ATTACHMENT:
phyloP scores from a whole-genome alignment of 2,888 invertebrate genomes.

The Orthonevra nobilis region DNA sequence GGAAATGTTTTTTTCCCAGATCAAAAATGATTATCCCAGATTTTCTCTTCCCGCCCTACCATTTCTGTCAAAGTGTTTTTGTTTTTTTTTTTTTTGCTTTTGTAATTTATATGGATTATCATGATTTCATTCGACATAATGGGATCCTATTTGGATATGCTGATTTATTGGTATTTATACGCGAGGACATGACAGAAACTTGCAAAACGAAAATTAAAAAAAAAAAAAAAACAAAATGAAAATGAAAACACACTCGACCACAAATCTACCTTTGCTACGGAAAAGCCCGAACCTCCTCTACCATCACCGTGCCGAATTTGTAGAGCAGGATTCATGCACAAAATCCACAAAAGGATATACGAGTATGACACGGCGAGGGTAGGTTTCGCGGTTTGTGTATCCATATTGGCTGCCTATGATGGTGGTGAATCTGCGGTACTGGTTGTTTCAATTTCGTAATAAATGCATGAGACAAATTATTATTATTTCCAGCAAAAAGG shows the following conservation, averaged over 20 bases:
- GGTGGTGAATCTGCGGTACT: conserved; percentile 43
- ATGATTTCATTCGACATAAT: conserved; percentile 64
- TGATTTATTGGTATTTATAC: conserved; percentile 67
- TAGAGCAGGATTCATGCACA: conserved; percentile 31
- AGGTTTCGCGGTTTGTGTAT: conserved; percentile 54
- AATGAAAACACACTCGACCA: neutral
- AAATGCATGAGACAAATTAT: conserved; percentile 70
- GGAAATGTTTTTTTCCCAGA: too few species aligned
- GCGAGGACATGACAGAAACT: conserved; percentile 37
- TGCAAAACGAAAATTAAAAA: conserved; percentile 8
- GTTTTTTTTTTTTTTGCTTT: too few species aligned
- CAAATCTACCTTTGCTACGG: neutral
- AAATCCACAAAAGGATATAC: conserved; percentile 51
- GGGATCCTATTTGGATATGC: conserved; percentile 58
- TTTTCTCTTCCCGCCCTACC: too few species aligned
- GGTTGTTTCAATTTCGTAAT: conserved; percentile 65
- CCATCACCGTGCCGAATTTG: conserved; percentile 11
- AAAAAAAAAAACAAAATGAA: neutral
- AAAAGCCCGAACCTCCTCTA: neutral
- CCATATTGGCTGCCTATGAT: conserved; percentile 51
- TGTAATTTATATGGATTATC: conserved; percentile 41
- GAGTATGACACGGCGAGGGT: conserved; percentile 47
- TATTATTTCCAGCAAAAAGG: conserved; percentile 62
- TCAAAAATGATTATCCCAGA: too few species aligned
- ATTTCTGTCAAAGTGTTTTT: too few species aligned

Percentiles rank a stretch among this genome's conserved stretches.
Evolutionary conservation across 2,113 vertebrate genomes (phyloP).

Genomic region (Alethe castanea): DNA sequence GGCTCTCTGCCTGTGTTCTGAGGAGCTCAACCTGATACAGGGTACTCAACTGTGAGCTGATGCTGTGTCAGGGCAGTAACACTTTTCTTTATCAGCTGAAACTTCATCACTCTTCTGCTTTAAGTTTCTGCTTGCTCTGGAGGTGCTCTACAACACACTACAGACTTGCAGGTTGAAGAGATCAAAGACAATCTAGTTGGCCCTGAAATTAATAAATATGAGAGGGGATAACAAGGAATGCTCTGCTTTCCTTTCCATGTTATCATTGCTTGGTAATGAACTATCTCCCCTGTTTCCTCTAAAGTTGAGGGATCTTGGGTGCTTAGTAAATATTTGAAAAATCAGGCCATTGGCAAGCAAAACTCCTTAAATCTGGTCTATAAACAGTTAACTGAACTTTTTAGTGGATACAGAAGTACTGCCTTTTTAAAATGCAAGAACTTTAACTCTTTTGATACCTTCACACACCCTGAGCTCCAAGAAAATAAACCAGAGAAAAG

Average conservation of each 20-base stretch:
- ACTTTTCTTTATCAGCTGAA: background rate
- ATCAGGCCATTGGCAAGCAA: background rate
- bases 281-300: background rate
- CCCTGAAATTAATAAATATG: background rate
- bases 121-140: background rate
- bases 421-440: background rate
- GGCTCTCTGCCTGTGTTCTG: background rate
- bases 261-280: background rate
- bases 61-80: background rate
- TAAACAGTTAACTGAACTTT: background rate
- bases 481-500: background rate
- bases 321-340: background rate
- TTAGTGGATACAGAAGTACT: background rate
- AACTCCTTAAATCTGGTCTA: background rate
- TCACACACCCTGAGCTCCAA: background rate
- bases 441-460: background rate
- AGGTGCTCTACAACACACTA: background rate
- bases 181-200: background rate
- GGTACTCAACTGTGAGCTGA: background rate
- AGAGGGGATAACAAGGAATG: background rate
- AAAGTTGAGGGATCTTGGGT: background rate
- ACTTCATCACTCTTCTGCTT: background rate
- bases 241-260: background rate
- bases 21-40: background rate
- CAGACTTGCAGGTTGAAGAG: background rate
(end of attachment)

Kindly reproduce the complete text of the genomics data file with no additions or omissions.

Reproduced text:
phyloP scores from a whole-genome alignment of 2,888 invertebrate genomes.

The Orthonevra nobilis region DNA sequence GGAAATGTTTTTTTCCCAGATCAAAAATGATTATCCCAGATTTTCTCTTCCCGCCCTACCATTTCTGTCAAAGTGTTTTTGTTTTTTTTTTTTTTGCTTTTGTAATTTATATGGATTATCATGATTTCATTCGACATAATGGGATCCTATTTGGATATGCTGATTTATTGGTATTTATACGCGAGGACATGACAGAAACTTGCAAAACGAAAATTAAAAAAAAAAAAAAAACAAAATGAAAATGAAAACACACTCGACCACAAATCTACCTTTGCTACGGAAAAGCCCGAACCTCCTCTACCATCACCGTGCCGAATTTGTAGAGCAGGATTCATGCACAAAATCCACAAAAGGATATACGAGTATGACACGGCGAGGGTAGGTTTCGCGGTTTGTGTATCCATATTGGCTGCCTATGATGGTGGTGAATCTGCGGTACTGGTTGTTTCAATTTCGTAATAAATGCATGAGACAAATTATTATTATTTCCAGCAAAAAGG shows the following conservation, averaged over 20 bases:
- GGTGGTGAATCTGCGGTACT: conserved; percentile 43
- ATGATTTCATTCGACATAAT: conserved; percentile 64
- TGATTTATTGGTATTTATAC: conserved; percentile 67
- TAGAGCAGGATTCATGCACA: conserved; percentile 31
- AGGTTTCGCGGTTTGTGTAT: conserved; percentile 54
- AATGAAAACACACTCGACCA: neutral
- AAATGCATGAGACAAATTAT: conserved; percentile 70
- GGAAATGTTTTTTTCCCAGA: too few species aligned
- GCGAGGACATGACAGAAACT: conserved; percentile 37
- TGCAAAACGAAAATTAAAAA: conserved; percentile 8
- GTTTTTTTTTTTTTTGCTTT: too few species aligned
- CAAATCTACCTTTGCTACGG: neutral
- AAATCCACAAAAGGATATAC: conserved; percentile 51
- GGGATCCTATTTGGATATGC: conserved; percentile 58
- TTTTCTCTTCCCGCCCTACC: too few species aligned
- GGTTGTTTCAATTTCGTAAT: conserved; percentile 65
- CCATCACCGTGCCGAATTTG: conserved; percentile 11
- AAAAAAAAAAACAAAATGAA: neutral
- AAAAGCCCGAACCTCCTCTA: neutral
- CCATATTGGCTGCCTATGAT: conserved; percentile 51
- TGTAATTTATATGGATTATC: conserved; percentile 41
- GAGTATGACACGGCGAGGGT: conserved; percentile 47
- TATTATTTCCAGCAAAAAGG: conserved; percentile 62
- TCAAAAATGATTATCCCAGA: too few species aligned
- ATTTCTGTCAAAGTGTTTTT: too few species aligned

Percentiles rank a stretch among this genome's conserved stretches.
Evolutionary conservation across 2,113 vertebrate genomes (phyloP).

Genomic region (Alethe castanea): DNA sequence GGCTCTCTGCCTGTGTTCTGAGGAGCTCAACCTGATACAGGGTACTCAACTGTGAGCTGATGCTGTGTCAGGGCAGTAACACTTTTCTTTATCAGCTGAAACTTCATCACTCTTCTGCTTTAAGTTTCTGCTTGCTCTGGAGGTGCTCTACAACACACTACAGACTTGCAGGTTGAAGAGATCAAAGACAATCTAGTTGGCCCTGAAATTAATAAATATGAGAGGGGATAACAAGGAATGCTCTGCTTTCCTTTCCATGTTATCATTGCTTGGTAATGAACTATCTCCCCTGTTTCCTCTAAAGTTGAGGGATCTTGGGTGCTTAGTAAATATTTGAAAAATCAGGCCATTGGCAAGCAAAACTCCTTAAATCTGGTCTATAAACAGTTAACTGAACTTTTTAGTGGATACAGAAGTACTGCCTTTTTAAAATGCAAGAACTTTAACTCTTTTGATACCTTCACACACCCTGAGCTCCAAGAAAATAAACCAGAGAAAAG

Average conservation of each 20-base stretch:
- ACTTTTCTTTATCAGCTGAA: background rate
- ATCAGGCCATTGGCAAGCAA: background rate
- bases 281-300: background rate
- CCCTGAAATTAATAAATATG: background rate
- bases 121-140: background rate
- bases 421-440: background rate
- GGCTCTCTGCCTGTGTTCTG: background rate
- bases 261-280: background rate
- bases 61-80: background rate
- TAAACAGTTAACTGAACTTT: background rate
- bases 481-500: background rate
- bases 321-340: background rate
- TTAGTGGATACAGAAGTACT: background rate
- AACTCCTTAAATCTGGTCTA: background rate
- TCACACACCCTGAGCTCCAA: background rate
- bases 441-460: background rate
- AGGTGCTCTACAACACACTA: background rate
- bases 181-200: background rate
- GGTACTCAACTGTGAGCTGA: background rate
- AGAGGGGATAACAAGGAATG: background rate
- AAAGTTGAGGGATCTTGGGT: background rate
- ACTTCATCACTCTTCTGCTT: background rate
- bases 241-260: background rate
- bases 21-40: background rate
- CAGACTTGCAGGTTGAAGAG: background rate